In partnership with Unis Vers le Sport, the UEFA Foundation for Children is involved in a project to give street children in Senegal access to education through sport.
Talibé is the name given to a child living on the streets in Senegal. Children find themselves on the streets for various reasons: many are orphans, from poor families or marginalised because of an impairment.
Left to take care of themselves, their main objectives are often simply to find enough to eat and a roof to sleep under. Violence or substance abuse are seen as a way out of this desperate situation.
Life can also be tough for children living at home with their family. With financial resources scarce, one out of every two children does not attend school but carries out household chores or gruelling work in the fields from a very young age.
Education through sport
Since 2018, the UEFA Foundation for Children, which celebrates its fifth anniversary on 24 April, has been working alongside Unis Vers le Sport (UVS), a French-based organisation that implements education and integration programmes through sport to help improve the lives of children living in Senegal.
UVS has set up an educational centre in the city of Saint-Louis where 100 street children can sleep and where sports activities are organised for them and 5,000 local schoolchildren.
Aside from having classrooms and providing the street children with a proper education, the centre also has an indoor sports court and a football pitch. The sports activities are used to promote prevention campaigns relating to local health issues, while also raising public awareness of children’s rights.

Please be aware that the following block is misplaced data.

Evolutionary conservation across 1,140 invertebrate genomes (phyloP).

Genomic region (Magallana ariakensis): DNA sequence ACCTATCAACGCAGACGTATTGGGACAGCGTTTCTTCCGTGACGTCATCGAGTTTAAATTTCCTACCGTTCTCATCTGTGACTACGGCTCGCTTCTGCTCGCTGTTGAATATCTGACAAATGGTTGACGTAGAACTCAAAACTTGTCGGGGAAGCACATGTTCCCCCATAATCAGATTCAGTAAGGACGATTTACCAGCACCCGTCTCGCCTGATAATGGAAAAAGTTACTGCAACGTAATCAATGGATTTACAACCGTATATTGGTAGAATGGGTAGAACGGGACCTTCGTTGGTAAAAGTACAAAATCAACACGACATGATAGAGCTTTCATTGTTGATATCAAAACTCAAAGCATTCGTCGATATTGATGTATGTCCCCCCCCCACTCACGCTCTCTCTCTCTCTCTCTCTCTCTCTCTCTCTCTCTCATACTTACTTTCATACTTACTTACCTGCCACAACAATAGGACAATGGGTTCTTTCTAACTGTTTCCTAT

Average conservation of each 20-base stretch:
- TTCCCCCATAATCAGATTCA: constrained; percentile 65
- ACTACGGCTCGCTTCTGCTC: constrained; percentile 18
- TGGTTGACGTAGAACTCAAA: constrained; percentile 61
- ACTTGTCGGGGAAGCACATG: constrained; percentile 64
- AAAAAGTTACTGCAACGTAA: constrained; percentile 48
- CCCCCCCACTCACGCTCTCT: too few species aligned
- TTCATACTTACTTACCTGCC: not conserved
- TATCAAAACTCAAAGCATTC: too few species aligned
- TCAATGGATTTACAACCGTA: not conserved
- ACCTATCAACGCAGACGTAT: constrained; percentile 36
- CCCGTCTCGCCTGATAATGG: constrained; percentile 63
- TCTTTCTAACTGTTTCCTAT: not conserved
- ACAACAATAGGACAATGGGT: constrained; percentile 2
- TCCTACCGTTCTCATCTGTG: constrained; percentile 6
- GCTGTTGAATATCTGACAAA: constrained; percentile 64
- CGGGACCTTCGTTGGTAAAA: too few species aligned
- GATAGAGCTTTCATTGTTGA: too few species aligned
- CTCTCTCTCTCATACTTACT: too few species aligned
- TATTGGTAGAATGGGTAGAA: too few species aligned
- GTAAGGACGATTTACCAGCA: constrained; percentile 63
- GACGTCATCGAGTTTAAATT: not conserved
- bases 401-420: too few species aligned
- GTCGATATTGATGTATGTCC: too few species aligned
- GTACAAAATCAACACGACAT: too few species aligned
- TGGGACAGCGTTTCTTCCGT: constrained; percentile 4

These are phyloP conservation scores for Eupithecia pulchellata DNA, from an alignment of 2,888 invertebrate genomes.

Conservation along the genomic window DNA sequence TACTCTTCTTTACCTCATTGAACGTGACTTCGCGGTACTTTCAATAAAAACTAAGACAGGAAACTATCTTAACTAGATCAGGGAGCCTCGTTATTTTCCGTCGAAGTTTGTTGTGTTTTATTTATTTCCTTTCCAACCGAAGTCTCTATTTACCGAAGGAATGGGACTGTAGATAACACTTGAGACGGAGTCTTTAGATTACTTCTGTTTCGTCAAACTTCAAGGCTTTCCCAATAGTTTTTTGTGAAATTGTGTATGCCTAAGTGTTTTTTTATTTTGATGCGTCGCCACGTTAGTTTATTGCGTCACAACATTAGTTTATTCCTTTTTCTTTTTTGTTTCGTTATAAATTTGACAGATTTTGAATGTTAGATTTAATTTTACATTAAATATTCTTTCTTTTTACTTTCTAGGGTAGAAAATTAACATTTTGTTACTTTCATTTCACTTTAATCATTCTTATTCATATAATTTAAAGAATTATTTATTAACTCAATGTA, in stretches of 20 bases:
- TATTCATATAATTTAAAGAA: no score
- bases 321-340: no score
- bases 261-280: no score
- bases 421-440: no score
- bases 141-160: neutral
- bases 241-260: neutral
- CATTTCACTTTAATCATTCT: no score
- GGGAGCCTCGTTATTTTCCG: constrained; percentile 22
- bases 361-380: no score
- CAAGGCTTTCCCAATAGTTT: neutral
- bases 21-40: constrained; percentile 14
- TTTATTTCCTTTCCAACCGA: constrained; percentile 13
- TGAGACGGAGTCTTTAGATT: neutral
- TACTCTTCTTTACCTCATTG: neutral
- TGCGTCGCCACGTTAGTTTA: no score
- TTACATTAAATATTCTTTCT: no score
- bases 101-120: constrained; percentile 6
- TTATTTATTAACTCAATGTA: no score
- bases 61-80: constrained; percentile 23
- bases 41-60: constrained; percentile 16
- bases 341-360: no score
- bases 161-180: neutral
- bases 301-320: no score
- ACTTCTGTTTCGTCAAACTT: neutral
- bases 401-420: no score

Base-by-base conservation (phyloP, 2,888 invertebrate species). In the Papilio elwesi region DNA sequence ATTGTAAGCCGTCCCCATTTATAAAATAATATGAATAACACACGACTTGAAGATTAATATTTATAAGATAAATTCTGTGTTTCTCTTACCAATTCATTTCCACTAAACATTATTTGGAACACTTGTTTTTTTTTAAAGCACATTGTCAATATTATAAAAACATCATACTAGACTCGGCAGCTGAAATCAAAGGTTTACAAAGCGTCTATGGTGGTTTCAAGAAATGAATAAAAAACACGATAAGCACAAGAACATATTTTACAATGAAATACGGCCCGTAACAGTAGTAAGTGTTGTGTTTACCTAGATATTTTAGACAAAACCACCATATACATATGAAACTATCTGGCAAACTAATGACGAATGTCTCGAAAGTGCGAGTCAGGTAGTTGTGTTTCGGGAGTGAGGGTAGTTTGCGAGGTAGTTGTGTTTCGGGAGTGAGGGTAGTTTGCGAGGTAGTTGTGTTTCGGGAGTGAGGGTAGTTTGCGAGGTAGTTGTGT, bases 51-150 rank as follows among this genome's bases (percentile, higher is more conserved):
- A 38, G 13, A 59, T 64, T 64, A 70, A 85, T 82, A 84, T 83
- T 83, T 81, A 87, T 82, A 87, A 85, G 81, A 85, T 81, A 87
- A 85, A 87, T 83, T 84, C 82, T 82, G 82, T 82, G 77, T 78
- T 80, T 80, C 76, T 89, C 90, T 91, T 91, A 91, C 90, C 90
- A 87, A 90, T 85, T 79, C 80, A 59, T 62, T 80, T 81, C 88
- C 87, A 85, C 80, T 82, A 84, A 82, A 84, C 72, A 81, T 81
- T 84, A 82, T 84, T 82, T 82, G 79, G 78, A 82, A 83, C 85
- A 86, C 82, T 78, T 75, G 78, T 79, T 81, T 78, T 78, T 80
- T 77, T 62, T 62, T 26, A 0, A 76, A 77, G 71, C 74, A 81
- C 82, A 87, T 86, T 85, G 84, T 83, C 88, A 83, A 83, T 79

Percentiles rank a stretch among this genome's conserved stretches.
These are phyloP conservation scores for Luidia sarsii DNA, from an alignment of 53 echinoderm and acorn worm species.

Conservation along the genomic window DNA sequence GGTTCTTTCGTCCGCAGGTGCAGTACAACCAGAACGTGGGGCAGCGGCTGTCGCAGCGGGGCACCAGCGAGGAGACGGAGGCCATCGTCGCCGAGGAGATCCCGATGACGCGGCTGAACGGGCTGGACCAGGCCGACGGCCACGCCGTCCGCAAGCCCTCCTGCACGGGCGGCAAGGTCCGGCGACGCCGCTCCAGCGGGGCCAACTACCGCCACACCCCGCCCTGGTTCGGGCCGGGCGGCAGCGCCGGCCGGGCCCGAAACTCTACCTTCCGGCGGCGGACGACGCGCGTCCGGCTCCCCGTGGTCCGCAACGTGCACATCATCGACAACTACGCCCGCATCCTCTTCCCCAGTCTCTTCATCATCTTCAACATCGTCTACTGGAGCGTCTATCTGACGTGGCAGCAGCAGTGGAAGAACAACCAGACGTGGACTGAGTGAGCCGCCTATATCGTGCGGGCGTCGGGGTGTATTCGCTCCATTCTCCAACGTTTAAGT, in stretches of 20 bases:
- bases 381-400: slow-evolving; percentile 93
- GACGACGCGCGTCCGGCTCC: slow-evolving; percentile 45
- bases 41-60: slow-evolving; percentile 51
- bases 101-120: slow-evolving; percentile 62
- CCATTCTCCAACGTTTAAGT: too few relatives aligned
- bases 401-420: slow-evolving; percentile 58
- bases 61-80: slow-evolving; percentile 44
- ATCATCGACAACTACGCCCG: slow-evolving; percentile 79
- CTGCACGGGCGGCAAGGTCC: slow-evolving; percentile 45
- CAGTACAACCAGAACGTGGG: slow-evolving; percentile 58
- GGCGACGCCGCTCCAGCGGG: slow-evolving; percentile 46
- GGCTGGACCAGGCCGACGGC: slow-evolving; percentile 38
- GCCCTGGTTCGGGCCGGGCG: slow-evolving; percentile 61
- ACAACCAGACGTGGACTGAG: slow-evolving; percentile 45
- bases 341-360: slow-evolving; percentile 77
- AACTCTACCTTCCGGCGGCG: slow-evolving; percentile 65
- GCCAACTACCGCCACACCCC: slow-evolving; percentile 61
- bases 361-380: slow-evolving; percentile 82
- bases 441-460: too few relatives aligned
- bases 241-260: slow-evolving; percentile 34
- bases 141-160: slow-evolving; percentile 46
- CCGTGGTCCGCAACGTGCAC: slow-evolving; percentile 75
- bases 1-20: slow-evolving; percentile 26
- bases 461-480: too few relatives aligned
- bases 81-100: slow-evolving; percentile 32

“This is a fantastic initiative by the UEFA Foundation for Children in conjunction with Unis Vers le Sport which is providing valuable assistance to children who need a helping hand in life,” said former Senegal international Khalilou Fadiga, who is currently studying on UEFA’s Executive Master for International Players (MIP) programme along with other well-known participants such as Didier Drogba and Pierre Webo.
“Having access to good education is vital. It gives children the chance to develop their creativity and imagination, while laying down a path to a future career. I am an example that one is never too old to learn, and following the end of my career, I decided to resume my studies in order to provide myself with the key skills needed for the next steps in my life.”
Football is a powerful tool
UEFA president Aleksander Čeferin chairs the foundation’s board of trustees and hails the work undertaken since 2015, and how football is proving to be a major force for social good.
“Having had the opportunity to be personally involved in various projects, I have seen that football is an extremely powerful tool,” said the UEFA president.
“Whether it is in refugee camps across the world, the troubled suburbs of European cities or forgotten conflict zones, all the activities supported by the UEFA Foundation for Children have strengthened my desire to see European football assume its role in the social development of young people all over the world.”
One million children
In the five years since the UEFA Foundation for Children was set up, around one million children have benefitted from its broad palette of activities worldwide, while it has provided support for projects in 100 countries on all five continents.
Through sport, and football in particular, the foundation is helping to give hope to children from difficult backgrounds to help them achieve their goals in life.